"Sustainable fashion means three things: ethical manufacturing, recycled materials, and intentional inventory planning. If one isn't considered, then it isn't sustainable fashion."
Tanya Lee, cofounder of Lezé The Label, turned to a different recycled source to create the line of comfortable workwear: old fishing nets.
"Our signature fishing-net fabric was developed with our goal of creating something that had the hand-feel of a buttery knit but the structure of a woven fabric," Lee, 32, says. "Usually, the softer the material is, the more limp the construction is, but that means the garment ends up casual. It's unique because it's a three-layer sandwich fabric developed with a combo of recycled fishing nets and beech trees."
The production process involves choosing fabric composition, purchasing yarn, and then knitting and dyeing it. Afterward, patterns are cut with computerized machines to ensure minimal fabric waste. Sewers then work in a production-line fashion, where one person is responsible for each part of the garment, before the design is inspected, packaged, and shipped.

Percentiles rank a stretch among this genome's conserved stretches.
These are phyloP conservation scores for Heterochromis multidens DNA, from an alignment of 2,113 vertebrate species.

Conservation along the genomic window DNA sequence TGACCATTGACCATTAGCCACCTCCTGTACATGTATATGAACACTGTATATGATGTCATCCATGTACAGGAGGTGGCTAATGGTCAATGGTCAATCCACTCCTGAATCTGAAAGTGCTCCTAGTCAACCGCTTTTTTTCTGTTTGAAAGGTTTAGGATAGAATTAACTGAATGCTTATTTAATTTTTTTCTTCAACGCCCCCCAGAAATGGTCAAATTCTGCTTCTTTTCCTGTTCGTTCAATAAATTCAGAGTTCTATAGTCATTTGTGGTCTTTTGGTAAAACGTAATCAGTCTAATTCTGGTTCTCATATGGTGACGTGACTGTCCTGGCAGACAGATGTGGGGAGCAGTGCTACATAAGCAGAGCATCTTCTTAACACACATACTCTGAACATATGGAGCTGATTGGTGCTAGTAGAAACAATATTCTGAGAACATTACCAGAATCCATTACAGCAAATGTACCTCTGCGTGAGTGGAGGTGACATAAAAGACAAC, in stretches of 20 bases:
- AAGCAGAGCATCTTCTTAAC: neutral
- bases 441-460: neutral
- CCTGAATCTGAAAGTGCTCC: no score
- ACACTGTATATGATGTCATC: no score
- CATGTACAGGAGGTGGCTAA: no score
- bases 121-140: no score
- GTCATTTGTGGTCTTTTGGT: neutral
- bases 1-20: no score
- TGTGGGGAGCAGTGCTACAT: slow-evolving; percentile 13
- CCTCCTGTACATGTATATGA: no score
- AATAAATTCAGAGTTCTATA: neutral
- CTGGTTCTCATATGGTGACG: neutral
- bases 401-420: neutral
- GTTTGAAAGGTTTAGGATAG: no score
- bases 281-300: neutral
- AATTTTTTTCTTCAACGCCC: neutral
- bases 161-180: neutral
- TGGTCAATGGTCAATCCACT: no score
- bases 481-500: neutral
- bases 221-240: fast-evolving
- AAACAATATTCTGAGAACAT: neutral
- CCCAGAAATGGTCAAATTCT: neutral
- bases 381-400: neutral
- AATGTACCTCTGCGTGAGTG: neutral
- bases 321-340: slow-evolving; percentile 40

"Sustainable fashion means three things: ethical manufacturing, recycled materials, and intentional inventory planning," says Karen Lee, 31, another cofounder of the Vancouver-based brand. "If one isn't considered, then it isn't sustainable fashion for us."
Made from leftover pineapple leaves, Piñatex is a natural leather alternative that's currently 95 percent plant based. The company that developed Piñatex, Ananas Anam, collaborates with pineapple farming cooperatives in the Philippines to collect the leaves, which are otherwise considered waste and left in the fields. After being washed and dried in the sun, the fibers are made into a mesh material that's ultimately used to produce apparel, footwear, bags, and more.
"As pioneers of the next-gen materials market, we have always been transparent about the contents of our products," the company shared on Instagram. "And it has been important for us to lead the way in setting a new standard of transparency for the industry, starting with making sure our textile compositions are publicly available."
"It is a problem to offer clothes made out of sustainable material and then brag about being sustainable. What are you doing with the material left over from sampling or production? What is with all the single plastic bags you put your products in?"